The RESearch PARamedic Experience (RESPARE) study: a qualitative study exploring the experiences of research paramedics working in the United Kingdom

Graham McClelland*, Matt Limmer, Karl Charlton

*Corresponding author for this work

Research output: Contribution to journalArticlepeer-review


Background: The research paramedic position is a relatively niche role undertaken by a small number of paramedics who support, deliver and promote research. Research paramedic roles provide opportunities to develop talented researchers who are recognised as vital elements of developing a research culture within ambulance services. The benefits of research-active clinicians have been recognised at a national level. The aim of this study was to explore the experience of people who work, or have worked, as research paramedics.

Methods: A generic qualitative approach underpinned by phenomenological concepts was used. Volunteers were recruited via ambulance research leads and social media. Online focus groups allowed participants to discuss their roles with peers who may be geographically distant. Semi-structured interviews expanded on the focus group findings. Data were recorded, transcribed verbatim and analysed using framework analysis.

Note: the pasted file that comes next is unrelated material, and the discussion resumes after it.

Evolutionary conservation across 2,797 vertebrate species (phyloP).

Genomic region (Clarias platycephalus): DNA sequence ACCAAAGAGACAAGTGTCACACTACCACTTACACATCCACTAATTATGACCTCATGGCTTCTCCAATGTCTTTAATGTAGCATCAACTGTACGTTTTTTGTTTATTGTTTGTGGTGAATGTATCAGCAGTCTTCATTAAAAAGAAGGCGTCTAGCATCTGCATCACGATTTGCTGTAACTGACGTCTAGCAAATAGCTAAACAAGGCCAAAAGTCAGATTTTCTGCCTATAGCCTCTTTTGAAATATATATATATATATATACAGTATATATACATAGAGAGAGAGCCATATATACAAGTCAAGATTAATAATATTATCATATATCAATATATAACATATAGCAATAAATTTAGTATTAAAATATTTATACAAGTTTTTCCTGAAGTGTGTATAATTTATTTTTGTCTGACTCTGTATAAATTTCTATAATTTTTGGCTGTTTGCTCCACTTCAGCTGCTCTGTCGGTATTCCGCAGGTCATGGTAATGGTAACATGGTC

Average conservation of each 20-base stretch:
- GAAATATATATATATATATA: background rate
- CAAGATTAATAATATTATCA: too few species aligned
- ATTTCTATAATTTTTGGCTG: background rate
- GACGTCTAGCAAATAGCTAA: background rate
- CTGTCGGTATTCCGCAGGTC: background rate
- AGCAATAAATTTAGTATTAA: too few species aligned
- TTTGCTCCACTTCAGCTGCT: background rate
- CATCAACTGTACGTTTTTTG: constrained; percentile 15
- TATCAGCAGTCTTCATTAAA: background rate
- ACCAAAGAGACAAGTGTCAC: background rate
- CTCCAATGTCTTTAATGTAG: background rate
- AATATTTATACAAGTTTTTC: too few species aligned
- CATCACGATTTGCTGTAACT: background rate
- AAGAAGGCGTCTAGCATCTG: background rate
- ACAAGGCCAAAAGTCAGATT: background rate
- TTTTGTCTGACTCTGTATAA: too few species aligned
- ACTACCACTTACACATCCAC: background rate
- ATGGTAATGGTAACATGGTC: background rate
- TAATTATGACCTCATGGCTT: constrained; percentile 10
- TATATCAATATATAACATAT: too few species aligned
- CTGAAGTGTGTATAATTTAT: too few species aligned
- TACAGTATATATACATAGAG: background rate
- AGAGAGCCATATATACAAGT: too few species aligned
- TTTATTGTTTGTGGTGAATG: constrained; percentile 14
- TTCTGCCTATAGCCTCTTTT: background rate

Results: Eighteen paramedics (66% female, median involvement in research six (interquartile range 2‐7) years) representing eight English NHS ambulance trusts participated in three focus groups and five interviews lasting around one hour, in November and December 2021.

Six key themes were identified: starting as a research paramedic; barriers and facilitators to working as a research paramedic; research careers; opportunities; the community (support and networking); and the value of a clinical identity.

Conclusions: Many research paramedics had similar experiences in terms of starting their career by delivering research for large studies, then building on this experience and the networks they create to develop their own research. There are common organisational and financial barriers to working as a research paramedic. Career progression in research beyond the research paramedic role is not well defined, but often involves building links outside of the ambulance service.
Original languageEnglish
Pages (from-to)14-22
Number of pages9
JournalBritish Paramedic Journal
Issue number4
Publication statusPublished - 1 Mar 2023

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